Web20Explorer
  • new economy - the web economy

    Before the dot com bust it was said that web business would replace brick and mortar business.

    However we now know that web business exists but only to complement brick and mortar business and only in a few instances.

    eg amazon.com - but I havent seen Barnes and Noble sales go down.

    Infact a web office suite might just be to complement a desktop office suite. Access your docuements on any computer (mac, pc while on the go ...)
    zzz1234567890
  • There's a difference between "online" and "web-based"

    The key to making things "connected" isn't that everything has to be web-based. The key for MS is to give their desktop apps the necessary online abilities.

    Remember, the Internet isn't just the world wide web. The web was originally for viewing hypertext documents, not for simulating a spreadsheet app. Leave complex apps like a spreadsheet on the desktop where they belong, but give the apps the necessary ability to interact with other machines across the Internet.
    PB_z
    • ... he wouldn't have created desktop computers.

      [i]Remember, the Internet isn't just the world wide web.[/i]

      Tell that to Microsoft -- they're the prime pusher for using Port 80 as the universal transport layer.

      Ever think what all of that encapsulated Remote Procedure Call traffic will do for network security?

      [i]The web was originally for viewing hypertext documents, not for simulating a spreadsheet app.[/i]

      You're verging on a religious argument, and the following quote gets even more so.

      The WWW was originally for sharing knowledge and collaboration. The only thing that putting a spreadsheet app on the WWW does is speed up the process. I've chaired entirely too many meetings where having real-time remote access to a document would have saved a roomfull of people days of travel.

      [i]Leave complex apps like a spreadsheet on the desktop where they belong, but give the apps the necessary ability to interact with other machines across the Internet.[/i]

      You haven't been reading about the botnets? [b]They[/b] are interacting with each other on the Internet. Much as I like peer processes, they have limits -- and secure arms-length collaboration isn't one of their strong suits.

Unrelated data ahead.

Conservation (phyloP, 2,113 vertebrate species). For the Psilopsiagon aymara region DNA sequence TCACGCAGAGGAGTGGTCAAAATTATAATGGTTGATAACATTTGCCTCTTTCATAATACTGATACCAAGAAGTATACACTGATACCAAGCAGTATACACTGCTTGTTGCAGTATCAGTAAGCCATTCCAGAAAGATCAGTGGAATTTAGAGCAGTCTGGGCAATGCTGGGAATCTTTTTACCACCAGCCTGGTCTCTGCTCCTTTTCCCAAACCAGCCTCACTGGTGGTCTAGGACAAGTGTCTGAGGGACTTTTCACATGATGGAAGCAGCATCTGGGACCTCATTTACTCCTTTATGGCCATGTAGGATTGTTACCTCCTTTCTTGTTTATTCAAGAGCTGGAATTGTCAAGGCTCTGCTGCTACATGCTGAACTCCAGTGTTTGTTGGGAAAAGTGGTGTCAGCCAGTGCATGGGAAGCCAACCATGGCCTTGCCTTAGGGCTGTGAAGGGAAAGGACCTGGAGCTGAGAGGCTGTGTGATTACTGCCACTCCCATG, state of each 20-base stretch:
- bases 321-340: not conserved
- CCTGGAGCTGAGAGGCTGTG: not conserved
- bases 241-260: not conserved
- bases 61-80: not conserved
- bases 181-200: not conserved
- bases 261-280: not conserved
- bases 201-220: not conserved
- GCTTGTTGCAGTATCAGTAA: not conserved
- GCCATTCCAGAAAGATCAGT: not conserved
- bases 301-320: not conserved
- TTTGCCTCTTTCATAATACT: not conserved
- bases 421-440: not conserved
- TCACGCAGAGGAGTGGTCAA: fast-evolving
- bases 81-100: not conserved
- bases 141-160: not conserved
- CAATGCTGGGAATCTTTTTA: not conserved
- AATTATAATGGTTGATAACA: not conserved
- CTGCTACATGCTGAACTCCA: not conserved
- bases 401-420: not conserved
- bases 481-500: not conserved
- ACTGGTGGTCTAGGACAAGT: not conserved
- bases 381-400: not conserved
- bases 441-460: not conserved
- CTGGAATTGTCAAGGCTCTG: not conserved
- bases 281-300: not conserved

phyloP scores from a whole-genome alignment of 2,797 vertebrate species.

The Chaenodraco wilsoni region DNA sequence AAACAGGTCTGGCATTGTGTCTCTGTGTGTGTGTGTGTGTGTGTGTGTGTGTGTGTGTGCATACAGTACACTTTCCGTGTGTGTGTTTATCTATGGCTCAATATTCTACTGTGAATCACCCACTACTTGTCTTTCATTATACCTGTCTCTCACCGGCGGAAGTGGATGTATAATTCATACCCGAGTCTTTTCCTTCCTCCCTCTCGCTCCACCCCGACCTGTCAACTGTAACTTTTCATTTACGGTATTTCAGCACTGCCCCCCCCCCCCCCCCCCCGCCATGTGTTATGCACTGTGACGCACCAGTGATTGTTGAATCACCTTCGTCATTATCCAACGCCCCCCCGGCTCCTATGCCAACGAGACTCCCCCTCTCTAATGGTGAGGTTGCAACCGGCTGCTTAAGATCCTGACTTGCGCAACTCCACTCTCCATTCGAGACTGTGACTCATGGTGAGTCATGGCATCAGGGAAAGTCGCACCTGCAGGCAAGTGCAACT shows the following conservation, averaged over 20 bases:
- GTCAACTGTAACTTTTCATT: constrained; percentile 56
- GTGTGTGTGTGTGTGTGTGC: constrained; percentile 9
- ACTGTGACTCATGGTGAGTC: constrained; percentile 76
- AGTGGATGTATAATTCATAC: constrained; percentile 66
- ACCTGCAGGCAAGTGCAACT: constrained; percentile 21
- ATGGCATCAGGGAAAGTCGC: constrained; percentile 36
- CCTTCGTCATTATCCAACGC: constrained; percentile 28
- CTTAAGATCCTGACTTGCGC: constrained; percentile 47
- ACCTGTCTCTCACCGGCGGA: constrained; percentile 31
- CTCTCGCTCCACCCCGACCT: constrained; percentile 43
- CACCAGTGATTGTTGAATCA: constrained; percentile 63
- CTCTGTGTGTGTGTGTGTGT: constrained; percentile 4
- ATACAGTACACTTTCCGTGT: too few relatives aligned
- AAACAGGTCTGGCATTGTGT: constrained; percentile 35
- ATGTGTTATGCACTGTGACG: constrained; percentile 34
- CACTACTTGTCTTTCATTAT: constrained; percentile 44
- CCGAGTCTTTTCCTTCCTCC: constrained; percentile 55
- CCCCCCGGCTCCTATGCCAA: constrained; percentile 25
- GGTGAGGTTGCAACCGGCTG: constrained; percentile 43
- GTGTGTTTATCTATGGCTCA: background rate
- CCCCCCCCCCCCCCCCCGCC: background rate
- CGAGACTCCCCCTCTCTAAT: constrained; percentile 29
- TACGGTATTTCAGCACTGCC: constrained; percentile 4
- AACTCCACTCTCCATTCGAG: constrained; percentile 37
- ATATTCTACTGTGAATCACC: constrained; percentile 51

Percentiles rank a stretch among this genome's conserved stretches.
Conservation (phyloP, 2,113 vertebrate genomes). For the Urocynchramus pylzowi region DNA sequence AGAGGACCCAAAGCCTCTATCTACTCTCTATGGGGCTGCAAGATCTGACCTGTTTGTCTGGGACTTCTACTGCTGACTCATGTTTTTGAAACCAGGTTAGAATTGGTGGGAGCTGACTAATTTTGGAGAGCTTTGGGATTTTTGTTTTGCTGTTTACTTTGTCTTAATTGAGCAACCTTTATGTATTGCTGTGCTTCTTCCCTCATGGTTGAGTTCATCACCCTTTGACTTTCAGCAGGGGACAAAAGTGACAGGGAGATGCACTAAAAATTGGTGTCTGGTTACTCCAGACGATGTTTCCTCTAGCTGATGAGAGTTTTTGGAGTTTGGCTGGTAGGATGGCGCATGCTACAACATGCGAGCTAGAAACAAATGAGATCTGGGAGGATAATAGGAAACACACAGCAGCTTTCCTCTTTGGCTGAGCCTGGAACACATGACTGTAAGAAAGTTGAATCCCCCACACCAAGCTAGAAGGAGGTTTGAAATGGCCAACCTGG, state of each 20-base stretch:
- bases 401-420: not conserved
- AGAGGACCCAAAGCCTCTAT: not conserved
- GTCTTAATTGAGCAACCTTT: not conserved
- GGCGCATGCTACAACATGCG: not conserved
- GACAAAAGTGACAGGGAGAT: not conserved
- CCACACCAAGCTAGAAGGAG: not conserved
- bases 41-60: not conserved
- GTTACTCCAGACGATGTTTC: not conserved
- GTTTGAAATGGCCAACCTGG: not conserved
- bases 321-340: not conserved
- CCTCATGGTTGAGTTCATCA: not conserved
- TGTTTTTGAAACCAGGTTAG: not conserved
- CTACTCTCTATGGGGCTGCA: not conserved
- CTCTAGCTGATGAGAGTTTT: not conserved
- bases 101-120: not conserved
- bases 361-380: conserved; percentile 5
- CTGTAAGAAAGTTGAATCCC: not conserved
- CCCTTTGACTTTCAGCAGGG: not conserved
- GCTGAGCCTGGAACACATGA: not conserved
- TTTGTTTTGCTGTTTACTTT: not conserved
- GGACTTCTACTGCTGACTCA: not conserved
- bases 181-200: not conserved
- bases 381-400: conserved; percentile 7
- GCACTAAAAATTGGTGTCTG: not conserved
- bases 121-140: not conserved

Yagotta B. Kidding
  • Mac Office

    The internet provides topicality and reference. an office package
    needs to tap into the internet, and not often at that. It certainly
    doesn't need to live there. People have shown that they find the
    desktop office is worth paying for.

    Office will rule unless it has the rug pulled out from under it.
    Who is capable? What people are responding to is the fact that
    Microsoft might pull their thumbs out if real competition arrived.
    People are uncomfortable with them being the sole custodian of
    office productivity. They are looking for an escape route and a
    viable alternative. Not an imitator, an innovator.

    It's still not practical to require internet connectivity to throw 26
    characters around. So what will it be? Open office? JotSpot. Well
    sort of.

    Look to Apple to gain market share and confidence. Wait, a
    watch a company with a track record of purchasing and refining
    complex media apps to do the same thing with office
    productivity. It will be folded into iWork or a pro variant will be
    released. In the end is office more complex and capable that
    Shake, Final Cut, Aperature, iTunes? My guess is no.

    Watch for a slow decay in MS marketshare, not some grand
    move online.

    Look to Microsoft's decay to provide a lot of opportunities for
    3rd party software. Is JotSpot capable of contributing to that
    decay? While the're alive, to some small degree I suppose. They
    are more likely to burn through a boatload of VC then be
    acquired at a bargain. This notion they can be a catalyst and
    driving force? Not by a long shot.

    Microsoft's strength comes from platform. Its ubiquity and